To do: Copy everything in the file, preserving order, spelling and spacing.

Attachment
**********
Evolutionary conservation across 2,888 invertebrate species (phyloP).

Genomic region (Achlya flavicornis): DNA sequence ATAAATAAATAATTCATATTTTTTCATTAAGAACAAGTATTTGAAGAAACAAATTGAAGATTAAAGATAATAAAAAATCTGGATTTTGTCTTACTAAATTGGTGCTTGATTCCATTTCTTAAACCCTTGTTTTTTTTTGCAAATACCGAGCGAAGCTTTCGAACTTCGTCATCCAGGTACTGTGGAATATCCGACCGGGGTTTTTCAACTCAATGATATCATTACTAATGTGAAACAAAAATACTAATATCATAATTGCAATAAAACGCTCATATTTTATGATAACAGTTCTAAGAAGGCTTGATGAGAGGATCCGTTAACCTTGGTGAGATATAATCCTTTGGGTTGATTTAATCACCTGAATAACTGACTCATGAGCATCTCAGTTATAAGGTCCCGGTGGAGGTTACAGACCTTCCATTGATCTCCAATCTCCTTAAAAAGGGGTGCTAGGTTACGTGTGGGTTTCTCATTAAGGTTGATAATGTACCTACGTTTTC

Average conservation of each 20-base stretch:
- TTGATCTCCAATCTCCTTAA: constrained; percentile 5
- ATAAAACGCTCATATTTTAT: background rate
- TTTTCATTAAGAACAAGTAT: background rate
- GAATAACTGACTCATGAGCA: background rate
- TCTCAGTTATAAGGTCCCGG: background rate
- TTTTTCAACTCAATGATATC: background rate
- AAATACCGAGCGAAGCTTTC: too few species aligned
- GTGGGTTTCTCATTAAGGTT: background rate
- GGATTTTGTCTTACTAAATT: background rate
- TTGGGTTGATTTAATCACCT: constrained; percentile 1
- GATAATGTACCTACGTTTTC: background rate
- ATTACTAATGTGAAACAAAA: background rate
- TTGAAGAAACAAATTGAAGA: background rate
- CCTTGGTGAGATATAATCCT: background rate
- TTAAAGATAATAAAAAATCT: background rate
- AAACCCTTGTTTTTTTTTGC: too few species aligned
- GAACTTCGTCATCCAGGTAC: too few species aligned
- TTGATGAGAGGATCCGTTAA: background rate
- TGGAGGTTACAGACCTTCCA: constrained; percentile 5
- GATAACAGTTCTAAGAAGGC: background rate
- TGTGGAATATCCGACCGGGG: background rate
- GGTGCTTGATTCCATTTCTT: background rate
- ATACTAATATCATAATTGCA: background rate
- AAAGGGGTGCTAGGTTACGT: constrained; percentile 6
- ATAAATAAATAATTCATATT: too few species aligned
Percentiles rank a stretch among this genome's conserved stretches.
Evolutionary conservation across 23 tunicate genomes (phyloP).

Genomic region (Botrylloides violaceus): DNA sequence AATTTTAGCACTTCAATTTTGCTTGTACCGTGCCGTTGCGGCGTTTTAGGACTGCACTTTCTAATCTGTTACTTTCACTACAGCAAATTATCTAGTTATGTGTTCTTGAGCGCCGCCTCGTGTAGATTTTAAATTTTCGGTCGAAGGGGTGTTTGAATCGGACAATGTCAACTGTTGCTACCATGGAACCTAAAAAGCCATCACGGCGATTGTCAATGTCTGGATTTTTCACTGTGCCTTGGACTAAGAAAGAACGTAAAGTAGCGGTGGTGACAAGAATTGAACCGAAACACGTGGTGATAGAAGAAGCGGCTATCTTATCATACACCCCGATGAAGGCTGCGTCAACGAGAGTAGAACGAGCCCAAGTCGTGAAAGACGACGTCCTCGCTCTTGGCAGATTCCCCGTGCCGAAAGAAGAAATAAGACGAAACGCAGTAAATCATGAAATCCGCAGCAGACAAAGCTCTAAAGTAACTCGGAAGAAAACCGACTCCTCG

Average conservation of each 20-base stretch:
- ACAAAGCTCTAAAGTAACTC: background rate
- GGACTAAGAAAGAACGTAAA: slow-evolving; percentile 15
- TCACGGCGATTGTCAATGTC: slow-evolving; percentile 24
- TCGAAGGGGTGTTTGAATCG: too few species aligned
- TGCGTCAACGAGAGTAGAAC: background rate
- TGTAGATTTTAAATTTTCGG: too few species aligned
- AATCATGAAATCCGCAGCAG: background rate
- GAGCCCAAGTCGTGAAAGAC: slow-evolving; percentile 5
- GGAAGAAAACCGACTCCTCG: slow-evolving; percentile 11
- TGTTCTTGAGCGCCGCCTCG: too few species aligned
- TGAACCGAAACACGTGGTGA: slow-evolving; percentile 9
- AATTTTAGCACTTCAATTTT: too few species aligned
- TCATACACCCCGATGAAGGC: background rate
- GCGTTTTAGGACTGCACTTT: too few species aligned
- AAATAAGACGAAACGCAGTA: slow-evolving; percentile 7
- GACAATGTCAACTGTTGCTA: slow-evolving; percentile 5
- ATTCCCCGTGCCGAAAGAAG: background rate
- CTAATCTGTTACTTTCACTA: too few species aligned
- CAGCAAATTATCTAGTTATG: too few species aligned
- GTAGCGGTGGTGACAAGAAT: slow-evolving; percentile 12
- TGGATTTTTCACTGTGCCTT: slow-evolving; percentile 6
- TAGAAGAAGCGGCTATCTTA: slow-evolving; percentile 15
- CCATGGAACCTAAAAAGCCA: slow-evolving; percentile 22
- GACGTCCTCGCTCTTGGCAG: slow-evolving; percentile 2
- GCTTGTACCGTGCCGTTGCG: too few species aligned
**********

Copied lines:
Evolutionary conservation across 2,888 invertebrate species (phyloP).

Genomic region (Achlya flavicornis): DNA sequence ATAAATAAATAATTCATATTTTTTCATTAAGAACAAGTATTTGAAGAAACAAATTGAAGATTAAAGATAATAAAAAATCTGGATTTTGTCTTACTAAATTGGTGCTTGATTCCATTTCTTAAACCCTTGTTTTTTTTTGCAAATACCGAGCGAAGCTTTCGAACTTCGTCATCCAGGTACTGTGGAATATCCGACCGGGGTTTTTCAACTCAATGATATCATTACTAATGTGAAACAAAAATACTAATATCATAATTGCAATAAAACGCTCATATTTTATGATAACAGTTCTAAGAAGGCTTGATGAGAGGATCCGTTAACCTTGGTGAGATATAATCCTTTGGGTTGATTTAATCACCTGAATAACTGACTCATGAGCATCTCAGTTATAAGGTCCCGGTGGAGGTTACAGACCTTCCATTGATCTCCAATCTCCTTAAAAAGGGGTGCTAGGTTACGTGTGGGTTTCTCATTAAGGTTGATAATGTACCTACGTTTTC

Average conservation of each 20-base stretch:
- TTGATCTCCAATCTCCTTAA: constrained; percentile 5
- ATAAAACGCTCATATTTTAT: background rate
- TTTTCATTAAGAACAAGTAT: background rate
- GAATAACTGACTCATGAGCA: background rate
- TCTCAGTTATAAGGTCCCGG: background rate
- TTTTTCAACTCAATGATATC: background rate
- AAATACCGAGCGAAGCTTTC: too few species aligned
- GTGGGTTTCTCATTAAGGTT: background rate
- GGATTTTGTCTTACTAAATT: background rate
- TTGGGTTGATTTAATCACCT: constrained; percentile 1
- GATAATGTACCTACGTTTTC: background rate
- ATTACTAATGTGAAACAAAA: background rate
- TTGAAGAAACAAATTGAAGA: background rate
- CCTTGGTGAGATATAATCCT: background rate
- TTAAAGATAATAAAAAATCT: background rate
- AAACCCTTGTTTTTTTTTGC: too few species aligned
- GAACTTCGTCATCCAGGTAC: too few species aligned
- TTGATGAGAGGATCCGTTAA: background rate
- TGGAGGTTACAGACCTTCCA: constrained; percentile 5
- GATAACAGTTCTAAGAAGGC: background rate
- TGTGGAATATCCGACCGGGG: background rate
- GGTGCTTGATTCCATTTCTT: background rate
- ATACTAATATCATAATTGCA: background rate
- AAAGGGGTGCTAGGTTACGT: constrained; percentile 6
- ATAAATAAATAATTCATATT: too few species aligned
Percentiles rank a stretch among this genome's conserved stretches.
Evolutionary conservation across 23 tunicate genomes (phyloP).

Genomic region (Botrylloides violaceus): DNA sequence AATTTTAGCACTTCAATTTTGCTTGTACCGTGCCGTTGCGGCGTTTTAGGACTGCACTTTCTAATCTGTTACTTTCACTACAGCAAATTATCTAGTTATGTGTTCTTGAGCGCCGCCTCGTGTAGATTTTAAATTTTCGGTCGAAGGGGTGTTTGAATCGGACAATGTCAACTGTTGCTACCATGGAACCTAAAAAGCCATCACGGCGATTGTCAATGTCTGGATTTTTCACTGTGCCTTGGACTAAGAAAGAACGTAAAGTAGCGGTGGTGACAAGAATTGAACCGAAACACGTGGTGATAGAAGAAGCGGCTATCTTATCATACACCCCGATGAAGGCTGCGTCAACGAGAGTAGAACGAGCCCAAGTCGTGAAAGACGACGTCCTCGCTCTTGGCAGATTCCCCGTGCCGAAAGAAGAAATAAGACGAAACGCAGTAAATCATGAAATCCGCAGCAGACAAAGCTCTAAAGTAACTCGGAAGAAAACCGACTCCTCG

Average conservation of each 20-base stretch:
- ACAAAGCTCTAAAGTAACTC: background rate
- GGACTAAGAAAGAACGTAAA: slow-evolving; percentile 15
- TCACGGCGATTGTCAATGTC: slow-evolving; percentile 24
- TCGAAGGGGTGTTTGAATCG: too few species aligned
- TGCGTCAACGAGAGTAGAAC: background rate
- TGTAGATTTTAAATTTTCGG: too few species aligned
- AATCATGAAATCCGCAGCAG: background rate
- GAGCCCAAGTCGTGAAAGAC: slow-evolving; percentile 5
- GGAAGAAAACCGACTCCTCG: slow-evolving; percentile 11
- TGTTCTTGAGCGCCGCCTCG: too few species aligned
- TGAACCGAAACACGTGGTGA: slow-evolving; percentile 9
- AATTTTAGCACTTCAATTTT: too few species aligned
- TCATACACCCCGATGAAGGC: background rate
- GCGTTTTAGGACTGCACTTT: too few species aligned
- AAATAAGACGAAACGCAGTA: slow-evolving; percentile 7
- GACAATGTCAACTGTTGCTA: slow-evolving; percentile 5
- ATTCCCCGTGCCGAAAGAAG: background rate
- CTAATCTGTTACTTTCACTA: too few species aligned
- CAGCAAATTATCTAGTTATG: too few species aligned
- GTAGCGGTGGTGACAAGAAT: slow-evolving; percentile 12
- TGGATTTTTCACTGTGCCTT: slow-evolving; percentile 6
- TAGAAGAAGCGGCTATCTTA: slow-evolving; percentile 15
- CCATGGAACCTAAAAAGCCA: slow-evolving; percentile 22
- GACGTCCTCGCTCTTGGCAG: slow-evolving; percentile 2
- GCTTGTACCGTGCCGTTGCG: too few species aligned